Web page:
The article argues that with superior English language skills, “Indian software engineers are more accustomed to developing solutions for global markets, whereas Chinese engineers have been more focused on their domestic market”.

Also, Indian population is youngest in the world. The median age in India is 10 years lower than China. The article argues that as knowledge-intensive industries hire fresh graduates and groom them further, tapping into the Indian talent pool will provide a sustained supply base in the foreseeable future. That will be a boon for a rapidly aging China which is projected to have maximum number of over 65 people in the world.

And to cap it all is India’s cost competitiveness, as the article writes that ‘Indian talent is significantly cheaper than the Chinese talent’.

The article says China is rapidly becoming an innovation-driven economy from being the global manufacturing base and was ranked 25th on the Global Innovation Index 2016. In upper middle income countries, the country was ranked first. India has emerged as the R&D hub for multinational companies. The articles says India has around 1200 R&D centres including 42% of the top 500 R&D spenders in the world which employ over 3,00,000 professionals and the count is only going up. So, India has what China needs.

Last month too, an article in Global Times had written that by not attracting Indian talent, China had made a mistake. Written by a Global Times reporter of Chinese origin, that assessment was more direct in accepting that “talent pool in China was not large and flexible enough to meet demand for the rapid expansion of innovation capability’. The article wrote, “China cannot afford to risk a decline in its attractiveness for high-tech investors and attracting high-tech talent from India could be one of China’s options for maintaining its innovation ability”.



It seems, after successful ICBM and other military hardware test launches, it’s now India’s economic progress that has left the Chinese power elite uncomfortable. After targeting the Indian government’s demonetization move, equating it with terms like ‘gamble with money’ and ‘failure’, it is now about Indian stand on the global credit rating agencies.

While presenting India’s annual Economic Survey on January 31, the Chief Economic Adviser (CEC) Arvind Subramanian had slammed the rating agencies. A PTI report quotes him, “How did the rating agencies behave? They despite all these risky developments they did not downgrade China and our rating was maintained six notches below China. This is a reflection on how these institutions work. You should question them.”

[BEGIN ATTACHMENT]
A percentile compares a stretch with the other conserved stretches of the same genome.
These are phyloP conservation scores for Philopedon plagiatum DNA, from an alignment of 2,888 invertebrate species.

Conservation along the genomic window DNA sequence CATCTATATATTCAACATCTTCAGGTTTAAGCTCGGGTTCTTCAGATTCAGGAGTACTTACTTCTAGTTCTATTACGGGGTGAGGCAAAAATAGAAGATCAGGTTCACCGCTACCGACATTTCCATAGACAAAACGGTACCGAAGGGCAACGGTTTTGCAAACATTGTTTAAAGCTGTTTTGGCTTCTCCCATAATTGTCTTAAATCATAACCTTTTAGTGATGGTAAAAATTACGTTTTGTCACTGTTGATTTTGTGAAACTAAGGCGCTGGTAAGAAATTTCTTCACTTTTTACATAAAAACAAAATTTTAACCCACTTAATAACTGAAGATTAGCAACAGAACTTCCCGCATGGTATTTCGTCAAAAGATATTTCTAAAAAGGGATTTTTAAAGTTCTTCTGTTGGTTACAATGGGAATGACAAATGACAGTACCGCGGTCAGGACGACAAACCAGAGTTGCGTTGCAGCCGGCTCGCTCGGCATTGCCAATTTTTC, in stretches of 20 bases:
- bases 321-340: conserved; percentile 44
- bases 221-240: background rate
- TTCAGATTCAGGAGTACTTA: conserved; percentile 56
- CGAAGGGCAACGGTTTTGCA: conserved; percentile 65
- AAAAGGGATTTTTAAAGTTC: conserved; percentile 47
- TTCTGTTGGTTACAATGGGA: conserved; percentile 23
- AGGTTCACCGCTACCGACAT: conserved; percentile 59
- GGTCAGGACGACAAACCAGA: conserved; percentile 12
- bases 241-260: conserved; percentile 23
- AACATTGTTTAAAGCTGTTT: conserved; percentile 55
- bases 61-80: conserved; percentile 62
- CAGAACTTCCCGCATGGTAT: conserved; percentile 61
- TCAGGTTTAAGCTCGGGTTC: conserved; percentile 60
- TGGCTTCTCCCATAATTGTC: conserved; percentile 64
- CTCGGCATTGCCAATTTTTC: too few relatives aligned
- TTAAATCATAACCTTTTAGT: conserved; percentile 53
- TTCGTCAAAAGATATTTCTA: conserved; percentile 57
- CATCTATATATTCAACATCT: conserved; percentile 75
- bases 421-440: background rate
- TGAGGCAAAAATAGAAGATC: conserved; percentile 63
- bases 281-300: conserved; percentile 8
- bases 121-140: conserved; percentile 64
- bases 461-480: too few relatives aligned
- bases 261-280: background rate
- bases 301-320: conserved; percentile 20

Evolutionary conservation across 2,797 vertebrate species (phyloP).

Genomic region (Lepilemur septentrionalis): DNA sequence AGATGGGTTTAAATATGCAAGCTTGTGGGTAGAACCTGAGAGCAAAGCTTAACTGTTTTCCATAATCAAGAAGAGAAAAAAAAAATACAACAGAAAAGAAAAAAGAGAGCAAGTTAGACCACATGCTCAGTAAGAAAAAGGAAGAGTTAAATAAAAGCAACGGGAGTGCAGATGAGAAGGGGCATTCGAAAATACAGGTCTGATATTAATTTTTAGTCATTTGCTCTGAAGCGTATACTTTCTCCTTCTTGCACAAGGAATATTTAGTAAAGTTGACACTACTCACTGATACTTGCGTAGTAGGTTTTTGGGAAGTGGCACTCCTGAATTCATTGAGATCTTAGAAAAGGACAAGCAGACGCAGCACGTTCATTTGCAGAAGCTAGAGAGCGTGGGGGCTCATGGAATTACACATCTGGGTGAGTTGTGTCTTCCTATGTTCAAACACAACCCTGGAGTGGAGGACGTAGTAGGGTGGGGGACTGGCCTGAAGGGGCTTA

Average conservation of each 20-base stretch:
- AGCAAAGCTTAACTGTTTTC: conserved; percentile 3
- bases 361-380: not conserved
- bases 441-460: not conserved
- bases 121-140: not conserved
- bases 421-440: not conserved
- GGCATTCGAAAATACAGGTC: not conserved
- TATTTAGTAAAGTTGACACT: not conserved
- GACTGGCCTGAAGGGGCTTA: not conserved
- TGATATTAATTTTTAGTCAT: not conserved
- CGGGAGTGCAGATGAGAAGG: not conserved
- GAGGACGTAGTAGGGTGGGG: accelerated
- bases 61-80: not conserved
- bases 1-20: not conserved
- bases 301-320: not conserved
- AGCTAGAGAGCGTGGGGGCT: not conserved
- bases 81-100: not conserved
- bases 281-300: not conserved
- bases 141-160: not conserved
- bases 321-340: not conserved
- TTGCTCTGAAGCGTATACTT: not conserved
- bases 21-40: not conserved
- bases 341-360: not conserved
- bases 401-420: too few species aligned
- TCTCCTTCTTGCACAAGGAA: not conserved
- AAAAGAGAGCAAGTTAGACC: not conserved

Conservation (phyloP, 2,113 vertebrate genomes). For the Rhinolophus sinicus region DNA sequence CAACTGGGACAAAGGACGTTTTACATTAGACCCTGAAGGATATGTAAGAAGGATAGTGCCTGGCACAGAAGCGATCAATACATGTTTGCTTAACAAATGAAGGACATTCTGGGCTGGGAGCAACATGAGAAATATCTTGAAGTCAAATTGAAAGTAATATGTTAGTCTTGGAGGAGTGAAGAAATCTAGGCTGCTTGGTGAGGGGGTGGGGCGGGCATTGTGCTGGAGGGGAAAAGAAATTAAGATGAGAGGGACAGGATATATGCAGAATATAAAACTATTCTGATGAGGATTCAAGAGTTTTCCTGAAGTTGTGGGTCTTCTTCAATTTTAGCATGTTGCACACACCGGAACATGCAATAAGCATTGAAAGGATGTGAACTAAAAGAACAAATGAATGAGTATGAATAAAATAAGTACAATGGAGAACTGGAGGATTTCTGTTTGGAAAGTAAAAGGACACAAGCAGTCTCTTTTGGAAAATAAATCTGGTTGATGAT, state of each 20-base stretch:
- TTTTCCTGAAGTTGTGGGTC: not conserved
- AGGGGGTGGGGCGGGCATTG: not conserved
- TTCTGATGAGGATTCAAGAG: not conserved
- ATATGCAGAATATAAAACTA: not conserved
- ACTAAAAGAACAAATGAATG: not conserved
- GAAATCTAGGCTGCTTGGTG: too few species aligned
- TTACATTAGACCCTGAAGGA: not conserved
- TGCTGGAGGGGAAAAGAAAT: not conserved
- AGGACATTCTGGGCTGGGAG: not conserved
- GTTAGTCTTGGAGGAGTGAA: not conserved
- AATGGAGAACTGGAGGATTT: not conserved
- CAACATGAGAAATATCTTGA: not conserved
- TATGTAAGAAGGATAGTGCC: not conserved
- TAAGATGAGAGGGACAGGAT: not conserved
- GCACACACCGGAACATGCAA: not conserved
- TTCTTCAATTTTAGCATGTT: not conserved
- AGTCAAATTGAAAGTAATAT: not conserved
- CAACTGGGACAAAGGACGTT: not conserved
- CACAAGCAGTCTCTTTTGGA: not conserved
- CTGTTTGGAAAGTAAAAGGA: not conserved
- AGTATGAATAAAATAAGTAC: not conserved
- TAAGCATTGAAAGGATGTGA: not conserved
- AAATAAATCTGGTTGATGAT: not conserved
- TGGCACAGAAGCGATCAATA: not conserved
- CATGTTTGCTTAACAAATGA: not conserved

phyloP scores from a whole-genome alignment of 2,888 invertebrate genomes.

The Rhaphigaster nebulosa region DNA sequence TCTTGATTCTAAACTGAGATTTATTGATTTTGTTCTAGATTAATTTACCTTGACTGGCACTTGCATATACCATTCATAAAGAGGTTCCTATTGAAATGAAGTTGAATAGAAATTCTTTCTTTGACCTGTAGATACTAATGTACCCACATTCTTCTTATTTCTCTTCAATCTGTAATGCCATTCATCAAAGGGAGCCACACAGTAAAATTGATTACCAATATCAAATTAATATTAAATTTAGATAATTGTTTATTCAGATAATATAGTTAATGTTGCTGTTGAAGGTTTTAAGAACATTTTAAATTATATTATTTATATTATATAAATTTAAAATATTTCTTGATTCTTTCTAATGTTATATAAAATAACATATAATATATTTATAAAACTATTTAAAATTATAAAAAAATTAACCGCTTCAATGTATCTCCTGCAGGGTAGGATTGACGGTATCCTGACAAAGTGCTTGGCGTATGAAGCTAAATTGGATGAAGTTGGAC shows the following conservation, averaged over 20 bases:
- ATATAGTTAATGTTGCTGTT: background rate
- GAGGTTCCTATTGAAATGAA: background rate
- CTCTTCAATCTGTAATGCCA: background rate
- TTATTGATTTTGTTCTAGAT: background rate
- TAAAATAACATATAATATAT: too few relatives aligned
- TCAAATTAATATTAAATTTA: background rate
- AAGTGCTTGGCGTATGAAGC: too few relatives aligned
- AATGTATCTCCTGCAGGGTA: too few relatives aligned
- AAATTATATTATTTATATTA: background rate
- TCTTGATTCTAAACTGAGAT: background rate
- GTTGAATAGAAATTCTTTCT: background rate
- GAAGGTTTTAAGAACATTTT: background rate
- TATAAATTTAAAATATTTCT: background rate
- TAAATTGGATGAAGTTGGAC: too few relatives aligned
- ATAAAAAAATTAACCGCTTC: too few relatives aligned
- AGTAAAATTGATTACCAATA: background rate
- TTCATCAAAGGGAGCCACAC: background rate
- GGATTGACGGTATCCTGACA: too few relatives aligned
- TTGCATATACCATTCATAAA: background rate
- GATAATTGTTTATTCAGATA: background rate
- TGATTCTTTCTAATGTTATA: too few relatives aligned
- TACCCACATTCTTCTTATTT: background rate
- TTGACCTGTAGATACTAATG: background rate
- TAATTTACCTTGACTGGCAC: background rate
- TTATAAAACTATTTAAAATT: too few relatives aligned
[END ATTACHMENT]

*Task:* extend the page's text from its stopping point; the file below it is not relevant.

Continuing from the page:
Global Times, China’s official mouthpieces, now has responded to it. An opinion piece by a senior economist writes in Global Times that ‘it is noticeable that S&P has not adjusted India’s rating since 2011, Fitch hasn’t done so since 2006 and Moody’s hasn’t changed since 2004. With its rating left at such a low level for over 10 years, India’s dissatisfaction and jealousy toward China seems understandable’.

Mark the words ‘dissatisfaction and jealousy toward China’ here. They tell the prevailing Chinese mindset. This opinion piece written by an economist has economic jargons and technical details to prove its point that ‘instead of being obsessed with the sovereign credit ratings themselves, India should take a more macro view so as to fundamentally find out the underlying problems and solve them’. Indian economists, too, have successfully used economic parameters and jargons to explain the bias of the rating agencies.

While presenting India’s annual Economic Survey, CEC Subramanian, had come down heavily on the credit rating agencies, accusing them of having a China bias. Questioning rating agencies’ ‘poor methods and inconsistent standards’, Subramanian had said that the sovereign rating agencies had consistently ignored India’s economic reform measures like GST, Aadhaar integration, monetary policy framework agreement and eased FDI regime, coupled with its commendable fiscal discipline and strong growth trajectory.